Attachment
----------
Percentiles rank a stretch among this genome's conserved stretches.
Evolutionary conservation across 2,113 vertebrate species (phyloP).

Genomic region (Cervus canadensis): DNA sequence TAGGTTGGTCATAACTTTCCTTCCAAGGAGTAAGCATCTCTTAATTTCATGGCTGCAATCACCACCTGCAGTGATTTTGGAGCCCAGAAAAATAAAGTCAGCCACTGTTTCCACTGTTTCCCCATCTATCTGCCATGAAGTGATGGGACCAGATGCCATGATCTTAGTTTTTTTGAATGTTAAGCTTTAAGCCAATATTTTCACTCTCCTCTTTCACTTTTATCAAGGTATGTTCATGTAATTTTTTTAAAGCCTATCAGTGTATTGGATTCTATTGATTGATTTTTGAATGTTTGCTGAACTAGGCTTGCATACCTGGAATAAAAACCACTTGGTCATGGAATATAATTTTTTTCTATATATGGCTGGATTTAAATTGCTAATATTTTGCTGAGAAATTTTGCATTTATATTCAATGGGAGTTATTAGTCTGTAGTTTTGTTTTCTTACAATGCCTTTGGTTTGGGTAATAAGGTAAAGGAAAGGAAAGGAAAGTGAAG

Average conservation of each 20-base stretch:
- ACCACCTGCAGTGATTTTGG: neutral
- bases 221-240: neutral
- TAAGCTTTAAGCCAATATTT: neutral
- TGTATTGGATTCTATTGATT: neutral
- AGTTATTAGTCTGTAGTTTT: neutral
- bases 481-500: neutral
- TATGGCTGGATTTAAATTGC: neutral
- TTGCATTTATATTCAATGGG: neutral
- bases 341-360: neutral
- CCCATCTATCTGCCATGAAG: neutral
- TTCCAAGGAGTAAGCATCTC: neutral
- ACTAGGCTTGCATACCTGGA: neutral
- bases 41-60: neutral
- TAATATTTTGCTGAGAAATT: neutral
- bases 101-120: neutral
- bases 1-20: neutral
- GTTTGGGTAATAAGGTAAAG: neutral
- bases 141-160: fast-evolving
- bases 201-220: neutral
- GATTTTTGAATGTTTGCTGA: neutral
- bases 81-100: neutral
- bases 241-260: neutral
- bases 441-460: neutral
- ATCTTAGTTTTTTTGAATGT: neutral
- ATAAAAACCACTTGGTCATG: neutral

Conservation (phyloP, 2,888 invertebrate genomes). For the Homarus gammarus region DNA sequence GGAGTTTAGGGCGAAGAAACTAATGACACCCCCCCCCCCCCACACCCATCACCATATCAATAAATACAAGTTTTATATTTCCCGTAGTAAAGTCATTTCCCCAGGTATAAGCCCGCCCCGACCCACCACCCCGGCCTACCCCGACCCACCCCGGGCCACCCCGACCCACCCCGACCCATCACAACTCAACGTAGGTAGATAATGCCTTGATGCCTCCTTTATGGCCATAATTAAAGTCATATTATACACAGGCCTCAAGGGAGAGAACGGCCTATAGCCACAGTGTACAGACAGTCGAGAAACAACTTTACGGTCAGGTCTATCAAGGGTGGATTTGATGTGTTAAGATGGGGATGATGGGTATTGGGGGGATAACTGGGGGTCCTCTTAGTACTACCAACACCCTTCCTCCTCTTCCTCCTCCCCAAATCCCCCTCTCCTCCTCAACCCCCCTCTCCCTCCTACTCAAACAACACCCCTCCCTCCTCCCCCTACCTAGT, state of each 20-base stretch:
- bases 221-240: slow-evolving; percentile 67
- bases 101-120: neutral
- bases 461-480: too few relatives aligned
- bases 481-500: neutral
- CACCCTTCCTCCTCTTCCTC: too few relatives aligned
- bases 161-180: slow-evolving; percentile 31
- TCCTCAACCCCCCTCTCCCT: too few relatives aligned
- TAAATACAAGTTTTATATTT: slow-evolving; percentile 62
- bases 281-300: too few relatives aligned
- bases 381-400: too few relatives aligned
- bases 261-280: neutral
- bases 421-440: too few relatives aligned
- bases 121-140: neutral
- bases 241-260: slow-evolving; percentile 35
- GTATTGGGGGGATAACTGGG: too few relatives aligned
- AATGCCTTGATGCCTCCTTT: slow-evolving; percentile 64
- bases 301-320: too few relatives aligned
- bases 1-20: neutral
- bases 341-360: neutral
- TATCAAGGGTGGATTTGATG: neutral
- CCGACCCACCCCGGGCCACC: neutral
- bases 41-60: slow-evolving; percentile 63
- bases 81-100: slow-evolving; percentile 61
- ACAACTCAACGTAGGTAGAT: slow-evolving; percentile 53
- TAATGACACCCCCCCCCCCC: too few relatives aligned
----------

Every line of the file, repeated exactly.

Percentiles rank a stretch among this genome's conserved stretches.
Evolutionary conservation across 2,113 vertebrate species (phyloP).

Genomic region (Cervus canadensis): DNA sequence TAGGTTGGTCATAACTTTCCTTCCAAGGAGTAAGCATCTCTTAATTTCATGGCTGCAATCACCACCTGCAGTGATTTTGGAGCCCAGAAAAATAAAGTCAGCCACTGTTTCCACTGTTTCCCCATCTATCTGCCATGAAGTGATGGGACCAGATGCCATGATCTTAGTTTTTTTGAATGTTAAGCTTTAAGCCAATATTTTCACTCTCCTCTTTCACTTTTATCAAGGTATGTTCATGTAATTTTTTTAAAGCCTATCAGTGTATTGGATTCTATTGATTGATTTTTGAATGTTTGCTGAACTAGGCTTGCATACCTGGAATAAAAACCACTTGGTCATGGAATATAATTTTTTTCTATATATGGCTGGATTTAAATTGCTAATATTTTGCTGAGAAATTTTGCATTTATATTCAATGGGAGTTATTAGTCTGTAGTTTTGTTTTCTTACAATGCCTTTGGTTTGGGTAATAAGGTAAAGGAAAGGAAAGGAAAGTGAAG

Average conservation of each 20-base stretch:
- ACCACCTGCAGTGATTTTGG: neutral
- bases 221-240: neutral
- TAAGCTTTAAGCCAATATTT: neutral
- TGTATTGGATTCTATTGATT: neutral
- AGTTATTAGTCTGTAGTTTT: neutral
- bases 481-500: neutral
- TATGGCTGGATTTAAATTGC: neutral
- TTGCATTTATATTCAATGGG: neutral
- bases 341-360: neutral
- CCCATCTATCTGCCATGAAG: neutral
- TTCCAAGGAGTAAGCATCTC: neutral
- ACTAGGCTTGCATACCTGGA: neutral
- bases 41-60: neutral
- TAATATTTTGCTGAGAAATT: neutral
- bases 101-120: neutral
- bases 1-20: neutral
- GTTTGGGTAATAAGGTAAAG: neutral
- bases 141-160: fast-evolving
- bases 201-220: neutral
- GATTTTTGAATGTTTGCTGA: neutral
- bases 81-100: neutral
- bases 241-260: neutral
- bases 441-460: neutral
- ATCTTAGTTTTTTTGAATGT: neutral
- ATAAAAACCACTTGGTCATG: neutral

Conservation (phyloP, 2,888 invertebrate genomes). For the Homarus gammarus region DNA sequence GGAGTTTAGGGCGAAGAAACTAATGACACCCCCCCCCCCCCACACCCATCACCATATCAATAAATACAAGTTTTATATTTCCCGTAGTAAAGTCATTTCCCCAGGTATAAGCCCGCCCCGACCCACCACCCCGGCCTACCCCGACCCACCCCGGGCCACCCCGACCCACCCCGACCCATCACAACTCAACGTAGGTAGATAATGCCTTGATGCCTCCTTTATGGCCATAATTAAAGTCATATTATACACAGGCCTCAAGGGAGAGAACGGCCTATAGCCACAGTGTACAGACAGTCGAGAAACAACTTTACGGTCAGGTCTATCAAGGGTGGATTTGATGTGTTAAGATGGGGATGATGGGTATTGGGGGGATAACTGGGGGTCCTCTTAGTACTACCAACACCCTTCCTCCTCTTCCTCCTCCCCAAATCCCCCTCTCCTCCTCAACCCCCCTCTCCCTCCTACTCAAACAACACCCCTCCCTCCTCCCCCTACCTAGT, state of each 20-base stretch:
- bases 221-240: slow-evolving; percentile 67
- bases 101-120: neutral
- bases 461-480: too few relatives aligned
- bases 481-500: neutral
- CACCCTTCCTCCTCTTCCTC: too few relatives aligned
- bases 161-180: slow-evolving; percentile 31
- TCCTCAACCCCCCTCTCCCT: too few relatives aligned
- TAAATACAAGTTTTATATTT: slow-evolving; percentile 62
- bases 281-300: too few relatives aligned
- bases 381-400: too few relatives aligned
- bases 261-280: neutral
- bases 421-440: too few relatives aligned
- bases 121-140: neutral
- bases 241-260: slow-evolving; percentile 35
- GTATTGGGGGGATAACTGGG: too few relatives aligned
- AATGCCTTGATGCCTCCTTT: slow-evolving; percentile 64
- bases 301-320: too few relatives aligned
- bases 1-20: neutral
- bases 341-360: neutral
- TATCAAGGGTGGATTTGATG: neutral
- CCGACCCACCCCGGGCCACC: neutral
- bases 41-60: slow-evolving; percentile 63
- bases 81-100: slow-evolving; percentile 61
- ACAACTCAACGTAGGTAGAT: slow-evolving; percentile 53
- TAATGACACCCCCCCCCCCC: too few relatives aligned